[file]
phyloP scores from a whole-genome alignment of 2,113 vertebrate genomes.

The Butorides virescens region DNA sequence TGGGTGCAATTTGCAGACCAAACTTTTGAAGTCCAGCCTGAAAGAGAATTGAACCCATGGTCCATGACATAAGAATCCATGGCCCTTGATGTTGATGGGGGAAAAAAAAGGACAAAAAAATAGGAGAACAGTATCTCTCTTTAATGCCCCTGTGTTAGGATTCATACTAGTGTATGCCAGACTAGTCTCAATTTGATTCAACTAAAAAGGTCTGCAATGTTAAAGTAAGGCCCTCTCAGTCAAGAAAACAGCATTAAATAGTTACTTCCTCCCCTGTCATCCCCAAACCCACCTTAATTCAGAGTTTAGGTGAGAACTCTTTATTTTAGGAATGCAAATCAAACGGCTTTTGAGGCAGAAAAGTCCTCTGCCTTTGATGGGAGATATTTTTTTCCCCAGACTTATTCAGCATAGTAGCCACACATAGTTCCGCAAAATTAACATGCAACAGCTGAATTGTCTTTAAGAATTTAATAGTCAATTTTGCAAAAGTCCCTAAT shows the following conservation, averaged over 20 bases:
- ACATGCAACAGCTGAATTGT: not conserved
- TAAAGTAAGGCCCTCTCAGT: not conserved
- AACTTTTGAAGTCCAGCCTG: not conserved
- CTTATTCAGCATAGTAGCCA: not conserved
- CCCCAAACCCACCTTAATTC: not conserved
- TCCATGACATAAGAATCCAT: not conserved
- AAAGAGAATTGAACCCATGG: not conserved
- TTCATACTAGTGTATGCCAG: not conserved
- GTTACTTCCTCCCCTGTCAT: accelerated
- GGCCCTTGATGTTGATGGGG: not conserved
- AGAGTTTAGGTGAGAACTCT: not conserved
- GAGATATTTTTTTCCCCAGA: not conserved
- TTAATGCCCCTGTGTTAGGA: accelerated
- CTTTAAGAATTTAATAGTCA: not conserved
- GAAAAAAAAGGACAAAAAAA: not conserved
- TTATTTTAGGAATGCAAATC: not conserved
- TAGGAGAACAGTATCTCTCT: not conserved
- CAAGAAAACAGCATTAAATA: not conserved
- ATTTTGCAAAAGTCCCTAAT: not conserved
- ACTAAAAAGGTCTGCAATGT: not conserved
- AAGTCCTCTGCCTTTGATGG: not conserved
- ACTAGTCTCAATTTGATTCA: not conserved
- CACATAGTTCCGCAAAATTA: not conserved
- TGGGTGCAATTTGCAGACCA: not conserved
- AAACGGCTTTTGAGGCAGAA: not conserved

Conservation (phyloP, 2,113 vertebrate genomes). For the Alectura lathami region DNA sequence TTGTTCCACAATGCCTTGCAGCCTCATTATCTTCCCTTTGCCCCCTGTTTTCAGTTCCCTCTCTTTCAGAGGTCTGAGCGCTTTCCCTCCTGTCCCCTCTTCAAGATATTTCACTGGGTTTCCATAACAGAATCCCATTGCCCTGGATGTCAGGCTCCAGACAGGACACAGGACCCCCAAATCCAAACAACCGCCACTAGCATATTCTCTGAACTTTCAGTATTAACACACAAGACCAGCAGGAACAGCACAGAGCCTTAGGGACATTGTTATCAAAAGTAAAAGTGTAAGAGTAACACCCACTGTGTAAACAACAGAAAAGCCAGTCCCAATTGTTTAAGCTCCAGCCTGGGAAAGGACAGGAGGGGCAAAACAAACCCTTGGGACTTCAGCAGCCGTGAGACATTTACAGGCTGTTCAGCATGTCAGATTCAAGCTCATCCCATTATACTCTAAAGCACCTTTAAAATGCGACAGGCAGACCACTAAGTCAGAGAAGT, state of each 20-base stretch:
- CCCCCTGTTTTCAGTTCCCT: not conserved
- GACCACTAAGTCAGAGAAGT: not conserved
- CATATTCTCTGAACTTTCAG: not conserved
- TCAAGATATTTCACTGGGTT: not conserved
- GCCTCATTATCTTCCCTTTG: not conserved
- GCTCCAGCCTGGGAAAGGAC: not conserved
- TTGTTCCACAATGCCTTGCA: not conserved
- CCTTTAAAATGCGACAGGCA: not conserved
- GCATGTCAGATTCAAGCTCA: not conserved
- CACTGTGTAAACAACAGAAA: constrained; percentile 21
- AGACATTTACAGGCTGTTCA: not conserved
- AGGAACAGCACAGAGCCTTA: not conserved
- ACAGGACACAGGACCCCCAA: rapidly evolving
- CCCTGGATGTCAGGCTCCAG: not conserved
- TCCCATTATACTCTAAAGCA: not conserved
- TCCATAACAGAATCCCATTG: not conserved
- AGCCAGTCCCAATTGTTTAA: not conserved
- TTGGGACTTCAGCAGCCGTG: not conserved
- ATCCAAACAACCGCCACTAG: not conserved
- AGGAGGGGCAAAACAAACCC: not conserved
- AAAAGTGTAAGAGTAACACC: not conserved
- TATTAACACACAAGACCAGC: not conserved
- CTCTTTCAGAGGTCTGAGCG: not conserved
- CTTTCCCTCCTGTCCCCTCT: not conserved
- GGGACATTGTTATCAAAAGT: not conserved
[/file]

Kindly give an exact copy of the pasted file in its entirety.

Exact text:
phyloP scores from a whole-genome alignment of 2,113 vertebrate genomes.

The Butorides virescens region DNA sequence TGGGTGCAATTTGCAGACCAAACTTTTGAAGTCCAGCCTGAAAGAGAATTGAACCCATGGTCCATGACATAAGAATCCATGGCCCTTGATGTTGATGGGGGAAAAAAAAGGACAAAAAAATAGGAGAACAGTATCTCTCTTTAATGCCCCTGTGTTAGGATTCATACTAGTGTATGCCAGACTAGTCTCAATTTGATTCAACTAAAAAGGTCTGCAATGTTAAAGTAAGGCCCTCTCAGTCAAGAAAACAGCATTAAATAGTTACTTCCTCCCCTGTCATCCCCAAACCCACCTTAATTCAGAGTTTAGGTGAGAACTCTTTATTTTAGGAATGCAAATCAAACGGCTTTTGAGGCAGAAAAGTCCTCTGCCTTTGATGGGAGATATTTTTTTCCCCAGACTTATTCAGCATAGTAGCCACACATAGTTCCGCAAAATTAACATGCAACAGCTGAATTGTCTTTAAGAATTTAATAGTCAATTTTGCAAAAGTCCCTAAT shows the following conservation, averaged over 20 bases:
- ACATGCAACAGCTGAATTGT: not conserved
- TAAAGTAAGGCCCTCTCAGT: not conserved
- AACTTTTGAAGTCCAGCCTG: not conserved
- CTTATTCAGCATAGTAGCCA: not conserved
- CCCCAAACCCACCTTAATTC: not conserved
- TCCATGACATAAGAATCCAT: not conserved
- AAAGAGAATTGAACCCATGG: not conserved
- TTCATACTAGTGTATGCCAG: not conserved
- GTTACTTCCTCCCCTGTCAT: accelerated
- GGCCCTTGATGTTGATGGGG: not conserved
- AGAGTTTAGGTGAGAACTCT: not conserved
- GAGATATTTTTTTCCCCAGA: not conserved
- TTAATGCCCCTGTGTTAGGA: accelerated
- CTTTAAGAATTTAATAGTCA: not conserved
- GAAAAAAAAGGACAAAAAAA: not conserved
- TTATTTTAGGAATGCAAATC: not conserved
- TAGGAGAACAGTATCTCTCT: not conserved
- CAAGAAAACAGCATTAAATA: not conserved
- ATTTTGCAAAAGTCCCTAAT: not conserved
- ACTAAAAAGGTCTGCAATGT: not conserved
- AAGTCCTCTGCCTTTGATGG: not conserved
- ACTAGTCTCAATTTGATTCA: not conserved
- CACATAGTTCCGCAAAATTA: not conserved
- TGGGTGCAATTTGCAGACCA: not conserved
- AAACGGCTTTTGAGGCAGAA: not conserved

Conservation (phyloP, 2,113 vertebrate genomes). For the Alectura lathami region DNA sequence TTGTTCCACAATGCCTTGCAGCCTCATTATCTTCCCTTTGCCCCCTGTTTTCAGTTCCCTCTCTTTCAGAGGTCTGAGCGCTTTCCCTCCTGTCCCCTCTTCAAGATATTTCACTGGGTTTCCATAACAGAATCCCATTGCCCTGGATGTCAGGCTCCAGACAGGACACAGGACCCCCAAATCCAAACAACCGCCACTAGCATATTCTCTGAACTTTCAGTATTAACACACAAGACCAGCAGGAACAGCACAGAGCCTTAGGGACATTGTTATCAAAAGTAAAAGTGTAAGAGTAACACCCACTGTGTAAACAACAGAAAAGCCAGTCCCAATTGTTTAAGCTCCAGCCTGGGAAAGGACAGGAGGGGCAAAACAAACCCTTGGGACTTCAGCAGCCGTGAGACATTTACAGGCTGTTCAGCATGTCAGATTCAAGCTCATCCCATTATACTCTAAAGCACCTTTAAAATGCGACAGGCAGACCACTAAGTCAGAGAAGT, state of each 20-base stretch:
- CCCCCTGTTTTCAGTTCCCT: not conserved
- GACCACTAAGTCAGAGAAGT: not conserved
- CATATTCTCTGAACTTTCAG: not conserved
- TCAAGATATTTCACTGGGTT: not conserved
- GCCTCATTATCTTCCCTTTG: not conserved
- GCTCCAGCCTGGGAAAGGAC: not conserved
- TTGTTCCACAATGCCTTGCA: not conserved
- CCTTTAAAATGCGACAGGCA: not conserved
- GCATGTCAGATTCAAGCTCA: not conserved
- CACTGTGTAAACAACAGAAA: constrained; percentile 21
- AGACATTTACAGGCTGTTCA: not conserved
- AGGAACAGCACAGAGCCTTA: not conserved
- ACAGGACACAGGACCCCCAA: rapidly evolving
- CCCTGGATGTCAGGCTCCAG: not conserved
- TCCCATTATACTCTAAAGCA: not conserved
- TCCATAACAGAATCCCATTG: not conserved
- AGCCAGTCCCAATTGTTTAA: not conserved
- TTGGGACTTCAGCAGCCGTG: not conserved
- ATCCAAACAACCGCCACTAG: not conserved
- AGGAGGGGCAAAACAAACCC: not conserved
- AAAAGTGTAAGAGTAACACC: not conserved
- TATTAACACACAAGACCAGC: not conserved
- CTCTTTCAGAGGTCTGAGCG: not conserved
- CTTTCCCTCCTGTCCCCTCT: not conserved
- GGGACATTGTTATCAAAAGT: not conserved